#

Morning light bore down on my face, rousing me. I wrapped an arm around Ylli slipping my hand into his shirt. His fair hair had been streaked with grey for years but it never thinned or receded. I loved the contrasts between us when my dark tresses fell across his skin. I wrapped my legs around Ylli’s supine body, and kissed his tepid cheek. He remained stone-still.

“Ylli,” I cooed, but he didn’t stir.

I sat up, staring at his serene expression. As I shook his shoulder the flesh of his face quivered. Then I punched him in the chest hard enough wind a man. But nothing.

#

Back when I was an apprentice, I stood in Ylli’s workshop marveling at a hawk’s skin waiting to be mounted. He rested a palm on my young back and guided me to another corner where a fluffy bunny rested on a workbench.

Ylli reached for a rack of tools. “This knife is good for small projects – rabbits, birds, reptiles.” He made an incision above the rabbit’s tail, then gave me the handle warmed by his touch.

“Remember, always cut from the inside out, not the outside in.” He wrapped his hand around mine and together we pulled the blade through the length of the carcass. I watched the control and ease of his motion in awe.

Each day Ylli imparted a new secret. Then one day I saw him look at me the way I looked at him.

“Look at this musculature,” he said, as I lathered epoxy on a mare we were ready mount. “I can teach you everything I know, darling, but I could never learn your talent.”

I’d been a student of sculpture at the best university, but without him, my creativity would never have bloomed. We married and moved to the forest, where we lived together with nature.

#

I lay crying on his chest for hours. The grandfather clock resounded from downstairs to signal noon. If I wanted to keep Ylli with me, there was still time. I went into the workshop, grabbed the caliber, measuring tape and my notebook. Back in bed, Ylli’s hands were becoming blue and his back was darkening.

I raised Ylli’s heavy arm and placed it on my shoulder, stretching the tape measure from shoulder to wrist. With the measurements done, I hauled Ylli in a trolley and took him to the workshop. His arms sagged over my shoulders in a cold embrace as I set him on the tabletop. Then I took a combination blade, feeling the resistance of the skin as I dragged it around his middle – a new feeling of hide I’d never cut before. I made the second slit along his spine.  Slowly, I pulled the skin from the flesh.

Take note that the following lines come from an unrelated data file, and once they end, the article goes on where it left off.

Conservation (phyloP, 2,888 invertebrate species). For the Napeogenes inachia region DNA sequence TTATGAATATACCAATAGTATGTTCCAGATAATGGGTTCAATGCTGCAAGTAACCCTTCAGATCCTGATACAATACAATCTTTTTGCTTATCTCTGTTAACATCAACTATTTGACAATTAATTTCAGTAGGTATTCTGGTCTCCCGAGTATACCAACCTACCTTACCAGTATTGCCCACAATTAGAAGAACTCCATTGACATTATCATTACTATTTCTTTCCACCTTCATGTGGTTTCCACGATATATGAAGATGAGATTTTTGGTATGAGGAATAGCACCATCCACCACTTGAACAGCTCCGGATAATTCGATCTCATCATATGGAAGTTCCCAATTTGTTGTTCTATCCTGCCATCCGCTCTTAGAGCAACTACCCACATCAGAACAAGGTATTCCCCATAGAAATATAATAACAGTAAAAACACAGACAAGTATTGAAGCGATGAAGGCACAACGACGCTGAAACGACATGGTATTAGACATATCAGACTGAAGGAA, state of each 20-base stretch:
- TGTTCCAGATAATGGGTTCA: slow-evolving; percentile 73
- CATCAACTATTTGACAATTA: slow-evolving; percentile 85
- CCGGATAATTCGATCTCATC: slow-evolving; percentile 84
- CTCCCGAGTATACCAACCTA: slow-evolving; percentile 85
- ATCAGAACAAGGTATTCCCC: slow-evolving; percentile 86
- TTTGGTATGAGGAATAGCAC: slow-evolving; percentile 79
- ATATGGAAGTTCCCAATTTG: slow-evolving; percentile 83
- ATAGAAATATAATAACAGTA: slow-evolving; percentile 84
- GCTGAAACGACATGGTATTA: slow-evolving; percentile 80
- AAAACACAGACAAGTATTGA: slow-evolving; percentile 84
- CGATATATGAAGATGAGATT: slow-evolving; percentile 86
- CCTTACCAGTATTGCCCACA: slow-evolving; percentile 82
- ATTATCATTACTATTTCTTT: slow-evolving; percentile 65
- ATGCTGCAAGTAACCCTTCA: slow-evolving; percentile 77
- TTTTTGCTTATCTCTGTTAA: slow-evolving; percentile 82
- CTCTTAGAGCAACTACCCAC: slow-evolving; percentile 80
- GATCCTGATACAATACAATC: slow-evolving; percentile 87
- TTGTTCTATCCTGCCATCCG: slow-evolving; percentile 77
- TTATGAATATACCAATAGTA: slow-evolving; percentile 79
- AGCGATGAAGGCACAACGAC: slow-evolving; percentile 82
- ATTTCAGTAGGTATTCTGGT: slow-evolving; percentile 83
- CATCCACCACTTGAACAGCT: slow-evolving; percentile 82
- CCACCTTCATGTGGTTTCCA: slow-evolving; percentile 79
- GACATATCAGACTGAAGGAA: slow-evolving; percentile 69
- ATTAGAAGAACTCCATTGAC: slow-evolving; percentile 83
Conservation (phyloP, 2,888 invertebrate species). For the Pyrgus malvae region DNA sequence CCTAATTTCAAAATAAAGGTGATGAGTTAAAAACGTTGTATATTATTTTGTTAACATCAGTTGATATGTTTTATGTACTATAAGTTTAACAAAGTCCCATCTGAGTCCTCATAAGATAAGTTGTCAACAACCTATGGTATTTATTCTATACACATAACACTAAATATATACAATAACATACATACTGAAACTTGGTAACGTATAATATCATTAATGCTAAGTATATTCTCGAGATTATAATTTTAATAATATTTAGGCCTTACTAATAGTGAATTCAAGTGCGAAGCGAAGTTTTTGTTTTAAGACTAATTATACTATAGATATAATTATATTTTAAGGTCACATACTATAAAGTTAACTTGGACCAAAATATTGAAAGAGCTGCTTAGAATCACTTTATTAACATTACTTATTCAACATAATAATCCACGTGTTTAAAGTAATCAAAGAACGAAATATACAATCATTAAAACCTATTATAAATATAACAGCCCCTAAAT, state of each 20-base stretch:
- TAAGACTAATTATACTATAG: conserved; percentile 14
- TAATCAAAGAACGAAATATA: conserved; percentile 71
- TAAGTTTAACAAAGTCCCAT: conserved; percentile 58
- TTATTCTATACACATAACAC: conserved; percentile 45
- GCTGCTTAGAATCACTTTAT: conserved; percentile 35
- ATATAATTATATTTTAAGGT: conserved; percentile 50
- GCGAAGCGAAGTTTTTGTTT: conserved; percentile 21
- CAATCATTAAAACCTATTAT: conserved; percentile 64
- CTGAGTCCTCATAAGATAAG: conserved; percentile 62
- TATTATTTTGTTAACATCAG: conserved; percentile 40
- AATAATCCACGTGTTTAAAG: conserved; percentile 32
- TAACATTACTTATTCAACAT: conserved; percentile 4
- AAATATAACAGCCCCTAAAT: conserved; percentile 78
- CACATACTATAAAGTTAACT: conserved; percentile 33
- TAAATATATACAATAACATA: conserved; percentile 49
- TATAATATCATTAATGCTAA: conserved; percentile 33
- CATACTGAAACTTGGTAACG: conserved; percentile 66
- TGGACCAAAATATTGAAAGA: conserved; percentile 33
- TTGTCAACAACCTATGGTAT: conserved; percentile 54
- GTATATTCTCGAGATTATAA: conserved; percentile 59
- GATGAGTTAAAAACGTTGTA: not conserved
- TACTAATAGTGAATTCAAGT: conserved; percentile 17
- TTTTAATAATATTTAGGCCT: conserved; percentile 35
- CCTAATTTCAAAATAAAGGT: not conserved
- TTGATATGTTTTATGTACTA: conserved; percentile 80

Human skin is much thicker than more animals and it is also much more fragile. I left it to soak in a mixture of alum, water and salt, which would allow me several weeks to formulate a preservative. There was no way of knowing how to keep the colour of the skin, this time, no road kill to experiment on.

#

That first day I worked for 20 hours. No food, no rest. I had to. Intestines are the first to decay. Bacteria in the bowels survive after death to produce chemical reactions that could lead to either of two processes – mummification, or distention that ultimately explodes. It was critical to eviscerate before I could freeze his parts. I wrapped Ylli’s quartered and salted flesh in plastic, and placed him in the industrial-sized freezer. His innards I took out into the sunshine. By the red maple, I found a spade and the energy to dig a plot for the parts we no longer needed.

I awoke disoriented and then the memories came crashing back. I didn’t focus on them, merely deciding to pick up where I’d left off. Ylli was no longer there to slip between my thighs in the mornings. I missed him deeply. I thought that my memory of him was the next best thing to having him, and that if I could only create a fantasy vivid enough, I’d be content. Dreams of his body were bittersweet, they stung and yet they addicted. I would have done anything to have him back.

            I started with his left side. With Ylli’s foot and shin beside me, I sawed a piece of urethane foam down to size. Then I filed it to match the contours of his muscles. It would take several weeks to work on the form, and his skin would be pickled by the time I was complete.

#

One day I woke up knowing a single piece of Ylli remained to be built, and then I could begin putting him together. As I shuffled down the stairs, some coffee slopped out of my mug, dampening the top of my bed sock. When I reached the workshop my eyes were drawn to the freezer at the back of the room – the door was protruding, left ajar. I abandoned the mug on the bench and walked towards the freezer, praying it hadn’t been open too long, that its contents weren’t spoilt. The door might have been open for a week or more and I’d been in another corner, tanning skin with a formaldehyde potion, too busy to notice. The plastic bag which contained Ylli’s head was murky red and yellow, and when I picked it up, a trail of fowl liquid dribbled to the floor.